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					                                   Contributed by Hisano Hatamoto

Relationship between Noh and Kyogen
   Kyogen is inseparable from Noh. They were developed together and played on the same
stage. Kyogen is the classical comic theater, which balances the more serious Noh. While Noh
is musical in nature, Kyogen emphasizes dialogue. Noh is fundamentally symbolic theater with
primary importance attached to ritual and suggestion in a rarefied aesthetic atmosphere. In
Kyogen, on the other hand, primary importance is attached to making people laugh.

   Noh instrumentalists sometimes appear in Kyogen plays. The training methods of the two
forms are also similar.

    The word Kyogen usually refers to the independent comic plays that are performed between
two Noh plays, but the term is also used for roles taken by Kyogen players within Noh plays (also
called Aikyogen). Among the Kyogen roles found within Noh plays, some are an integral part of
the play itself, but it is more usual for the Kyogen role to serve as a bridge between the first and
second acts. In the latter case, the Kyogen player is on stage alone and explains the story in
colloquial language. This gives the Noh shite time to change costumes, and, for uneducated
feudal-era audiences, it made the play easier to understand.

History of Kyogen
   Kyogen is thought to have its roots in entertainment brought to Japan from China in the 8th
century or earlier. This entertainment evolved into Sarugaku in the following centuries, and by
the early 14th century there was a clear distinction among Sarugaku troupes between the
performers of serious Noh plays and those of the humorous Kyogen.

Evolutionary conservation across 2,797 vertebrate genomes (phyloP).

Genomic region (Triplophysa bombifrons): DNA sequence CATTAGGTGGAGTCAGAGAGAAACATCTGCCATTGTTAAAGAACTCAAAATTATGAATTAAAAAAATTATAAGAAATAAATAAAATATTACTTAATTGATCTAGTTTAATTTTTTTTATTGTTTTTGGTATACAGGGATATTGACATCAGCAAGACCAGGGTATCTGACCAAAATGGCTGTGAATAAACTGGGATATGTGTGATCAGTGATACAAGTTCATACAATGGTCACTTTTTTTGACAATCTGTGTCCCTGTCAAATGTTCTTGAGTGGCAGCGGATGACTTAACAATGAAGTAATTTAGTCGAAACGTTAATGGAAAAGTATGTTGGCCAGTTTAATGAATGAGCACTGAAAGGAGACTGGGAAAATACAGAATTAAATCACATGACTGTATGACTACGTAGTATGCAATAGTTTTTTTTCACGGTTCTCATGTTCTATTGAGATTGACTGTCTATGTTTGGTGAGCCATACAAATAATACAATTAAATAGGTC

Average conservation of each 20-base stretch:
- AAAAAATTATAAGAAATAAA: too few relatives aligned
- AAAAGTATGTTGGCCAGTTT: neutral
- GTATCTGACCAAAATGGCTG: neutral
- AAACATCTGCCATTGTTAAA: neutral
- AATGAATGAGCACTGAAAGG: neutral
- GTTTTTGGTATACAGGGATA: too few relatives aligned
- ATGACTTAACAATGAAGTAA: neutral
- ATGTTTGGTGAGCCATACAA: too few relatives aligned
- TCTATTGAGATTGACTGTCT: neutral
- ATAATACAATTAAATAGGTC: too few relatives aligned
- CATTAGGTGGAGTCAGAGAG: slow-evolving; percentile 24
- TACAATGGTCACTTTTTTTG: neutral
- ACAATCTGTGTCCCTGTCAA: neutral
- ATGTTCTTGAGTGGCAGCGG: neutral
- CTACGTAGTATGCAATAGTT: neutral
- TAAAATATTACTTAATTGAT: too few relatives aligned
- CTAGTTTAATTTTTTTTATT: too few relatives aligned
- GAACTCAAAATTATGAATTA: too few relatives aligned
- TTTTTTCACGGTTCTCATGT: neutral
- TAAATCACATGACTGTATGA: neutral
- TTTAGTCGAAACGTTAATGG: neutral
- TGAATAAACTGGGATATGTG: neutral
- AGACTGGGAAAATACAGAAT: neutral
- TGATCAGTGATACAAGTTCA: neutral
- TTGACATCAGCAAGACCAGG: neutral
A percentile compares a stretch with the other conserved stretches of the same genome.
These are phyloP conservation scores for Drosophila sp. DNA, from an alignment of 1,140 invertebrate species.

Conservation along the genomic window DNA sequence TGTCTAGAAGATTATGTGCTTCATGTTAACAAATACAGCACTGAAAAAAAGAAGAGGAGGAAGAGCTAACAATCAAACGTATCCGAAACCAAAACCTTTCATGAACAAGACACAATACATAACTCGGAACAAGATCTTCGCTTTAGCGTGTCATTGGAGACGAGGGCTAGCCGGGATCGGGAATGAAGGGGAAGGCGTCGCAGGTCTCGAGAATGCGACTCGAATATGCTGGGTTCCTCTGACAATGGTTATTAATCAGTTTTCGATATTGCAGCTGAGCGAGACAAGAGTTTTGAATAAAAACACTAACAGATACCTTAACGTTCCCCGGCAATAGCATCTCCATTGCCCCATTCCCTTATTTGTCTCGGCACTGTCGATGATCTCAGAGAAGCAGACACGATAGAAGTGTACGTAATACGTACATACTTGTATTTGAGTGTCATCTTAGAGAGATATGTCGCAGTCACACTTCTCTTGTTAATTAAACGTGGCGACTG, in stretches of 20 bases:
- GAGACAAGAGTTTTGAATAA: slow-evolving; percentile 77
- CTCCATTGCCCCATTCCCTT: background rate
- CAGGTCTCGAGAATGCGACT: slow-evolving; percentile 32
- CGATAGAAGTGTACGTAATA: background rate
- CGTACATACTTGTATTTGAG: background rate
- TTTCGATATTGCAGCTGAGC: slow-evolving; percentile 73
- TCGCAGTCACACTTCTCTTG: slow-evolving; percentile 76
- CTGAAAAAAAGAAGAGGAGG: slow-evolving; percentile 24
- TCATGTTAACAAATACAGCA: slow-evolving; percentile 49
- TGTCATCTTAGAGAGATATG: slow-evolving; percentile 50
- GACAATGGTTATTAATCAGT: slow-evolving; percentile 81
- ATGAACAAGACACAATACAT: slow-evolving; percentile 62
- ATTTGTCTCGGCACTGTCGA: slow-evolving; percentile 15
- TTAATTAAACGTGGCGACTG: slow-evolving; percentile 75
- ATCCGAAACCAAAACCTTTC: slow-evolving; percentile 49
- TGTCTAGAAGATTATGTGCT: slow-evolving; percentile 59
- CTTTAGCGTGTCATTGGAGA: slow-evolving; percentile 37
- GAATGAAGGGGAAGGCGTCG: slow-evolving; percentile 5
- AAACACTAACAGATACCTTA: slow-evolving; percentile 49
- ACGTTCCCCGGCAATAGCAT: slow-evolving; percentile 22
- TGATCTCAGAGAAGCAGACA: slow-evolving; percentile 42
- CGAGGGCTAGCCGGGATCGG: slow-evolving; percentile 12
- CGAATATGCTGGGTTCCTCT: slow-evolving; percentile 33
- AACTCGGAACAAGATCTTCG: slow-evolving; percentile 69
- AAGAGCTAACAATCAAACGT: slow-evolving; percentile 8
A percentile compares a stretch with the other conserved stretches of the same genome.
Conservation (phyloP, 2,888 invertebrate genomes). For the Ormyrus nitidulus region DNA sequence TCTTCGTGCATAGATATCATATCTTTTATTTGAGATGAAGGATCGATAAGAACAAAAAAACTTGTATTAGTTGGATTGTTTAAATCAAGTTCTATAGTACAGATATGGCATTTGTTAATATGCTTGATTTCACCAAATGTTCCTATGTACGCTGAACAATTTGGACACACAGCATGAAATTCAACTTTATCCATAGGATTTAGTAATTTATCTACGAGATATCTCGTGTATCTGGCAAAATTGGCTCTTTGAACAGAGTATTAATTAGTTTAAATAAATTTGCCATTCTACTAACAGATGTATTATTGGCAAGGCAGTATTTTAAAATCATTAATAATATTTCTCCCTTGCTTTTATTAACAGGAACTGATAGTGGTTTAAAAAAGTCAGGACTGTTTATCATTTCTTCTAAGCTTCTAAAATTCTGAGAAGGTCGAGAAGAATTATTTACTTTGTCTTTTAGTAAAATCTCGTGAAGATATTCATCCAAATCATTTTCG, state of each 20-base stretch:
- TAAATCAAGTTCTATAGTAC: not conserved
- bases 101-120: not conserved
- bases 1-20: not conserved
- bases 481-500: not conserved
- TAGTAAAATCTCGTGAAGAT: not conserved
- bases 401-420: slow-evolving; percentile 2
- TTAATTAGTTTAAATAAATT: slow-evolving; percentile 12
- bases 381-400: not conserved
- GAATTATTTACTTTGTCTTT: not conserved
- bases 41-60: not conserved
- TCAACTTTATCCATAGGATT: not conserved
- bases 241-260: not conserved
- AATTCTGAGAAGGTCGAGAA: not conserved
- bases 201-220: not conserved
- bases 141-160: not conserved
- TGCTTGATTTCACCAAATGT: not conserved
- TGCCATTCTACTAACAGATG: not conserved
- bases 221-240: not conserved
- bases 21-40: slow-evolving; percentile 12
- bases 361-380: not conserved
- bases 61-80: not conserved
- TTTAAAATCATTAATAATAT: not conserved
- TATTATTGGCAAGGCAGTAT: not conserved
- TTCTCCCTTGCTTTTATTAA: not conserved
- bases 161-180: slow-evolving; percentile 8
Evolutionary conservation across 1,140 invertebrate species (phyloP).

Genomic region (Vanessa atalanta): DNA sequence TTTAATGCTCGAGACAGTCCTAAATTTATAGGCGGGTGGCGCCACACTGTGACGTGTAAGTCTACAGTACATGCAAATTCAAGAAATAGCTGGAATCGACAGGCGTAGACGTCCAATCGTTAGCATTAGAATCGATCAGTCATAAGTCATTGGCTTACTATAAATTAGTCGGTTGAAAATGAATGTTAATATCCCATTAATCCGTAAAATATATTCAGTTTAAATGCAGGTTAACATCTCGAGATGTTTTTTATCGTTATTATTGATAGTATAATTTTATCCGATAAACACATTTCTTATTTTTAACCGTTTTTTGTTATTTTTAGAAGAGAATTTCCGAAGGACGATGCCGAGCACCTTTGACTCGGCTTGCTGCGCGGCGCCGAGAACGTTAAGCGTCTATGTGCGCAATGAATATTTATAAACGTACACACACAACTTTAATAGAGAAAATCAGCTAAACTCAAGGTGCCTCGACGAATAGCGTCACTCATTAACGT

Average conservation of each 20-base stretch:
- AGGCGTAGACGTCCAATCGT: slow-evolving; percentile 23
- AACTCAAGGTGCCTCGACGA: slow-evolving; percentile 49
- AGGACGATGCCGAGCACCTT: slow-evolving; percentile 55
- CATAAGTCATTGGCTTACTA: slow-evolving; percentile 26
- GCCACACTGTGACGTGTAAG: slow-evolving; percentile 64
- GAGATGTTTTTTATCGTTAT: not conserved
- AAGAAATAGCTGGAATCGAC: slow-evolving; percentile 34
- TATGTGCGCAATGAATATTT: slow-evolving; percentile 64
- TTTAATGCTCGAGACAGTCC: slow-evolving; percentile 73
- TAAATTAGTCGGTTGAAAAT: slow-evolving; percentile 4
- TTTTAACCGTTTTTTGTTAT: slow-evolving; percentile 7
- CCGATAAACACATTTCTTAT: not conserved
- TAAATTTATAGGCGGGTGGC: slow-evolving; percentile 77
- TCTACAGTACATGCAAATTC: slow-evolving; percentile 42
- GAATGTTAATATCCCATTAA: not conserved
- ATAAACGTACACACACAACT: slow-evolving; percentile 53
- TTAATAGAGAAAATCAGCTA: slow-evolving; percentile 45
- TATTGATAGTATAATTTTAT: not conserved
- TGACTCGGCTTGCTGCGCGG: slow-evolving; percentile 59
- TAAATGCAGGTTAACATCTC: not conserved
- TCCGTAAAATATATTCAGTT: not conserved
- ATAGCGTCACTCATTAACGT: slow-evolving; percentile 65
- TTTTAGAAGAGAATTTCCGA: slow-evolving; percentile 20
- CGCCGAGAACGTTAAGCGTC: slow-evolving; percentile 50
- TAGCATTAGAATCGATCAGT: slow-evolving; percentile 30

As a component of Noh, Kyogen received the patronage of the military aristocracy up until the
time of the Meiji Restoration (1868).

   Since then, Kyogen has been kept alive by family groups, primarily from the Izumi and Okura
schools. Today professional Kyogen players perform both independently and as part of Noh

Characters in a play
   In the current Kyogen repertoire there are about 260 independent plays. In the most common
classification system, these are divided into the following groups: Waki kyogen (auspicious
plays), Daimyo (feudal lord) plays, Taro-kaja plays (Taro-kaja is the name of the servant who is
the main character), Muko (son-in-law) plays, Onna (woman) plays, Oni (devil) plays, Yamabushi
(mountain ascetic) plays, Shukke (Buddhist priest) plays, Zato (blind man) plays, Mai (dance)
plays, and Zatsu (miscellaneous) plays.

   With the exception of the miscellaneous group, the largest category of Kyogen is that of the
Taro-kaja plays. The Taro-kaja character is a kind of clever everyday man, who, while he never
escapes his destiny of being a servant, is able to make life a little more enjoyable by getting the
best of his master.

   Kyogen costumes are much simpler than those used for Noh and are based on the actual
dress of medieval Japan. Most Kyogen do not use masks, although there are about 50 plays
where masks are used, usually for non-human characters such as animals, gods, and spirits. In
contrast to the expressionless quality of Noh characters, whether masked or not, performers
depend on exuberant facial expressions for comic effect.

How to enjoy Kyogen
    Kyogen is usually played by two or three players within 30 minutes. It often starts with a
player’s line, “Kono atari no mono ni gozaru”, which means,” I am a man who lives in this
neighborhood.” In other words, I am just an ordinal man who is from anywhere and anytime. I
am a typical human being and everybody has me deep in mind. The players perform every day
trivial matters, various aspects of humans’ mean tricks, ridiculous acts, etc. in a comical way.
They laugh all things away. They speak slowly and clearly. As they perform realistically and
exaggeratedly, we can enjoy their action and laugh together.

We hope that you will have the opportunity to enjoy Kyogen during your time here in Japan.

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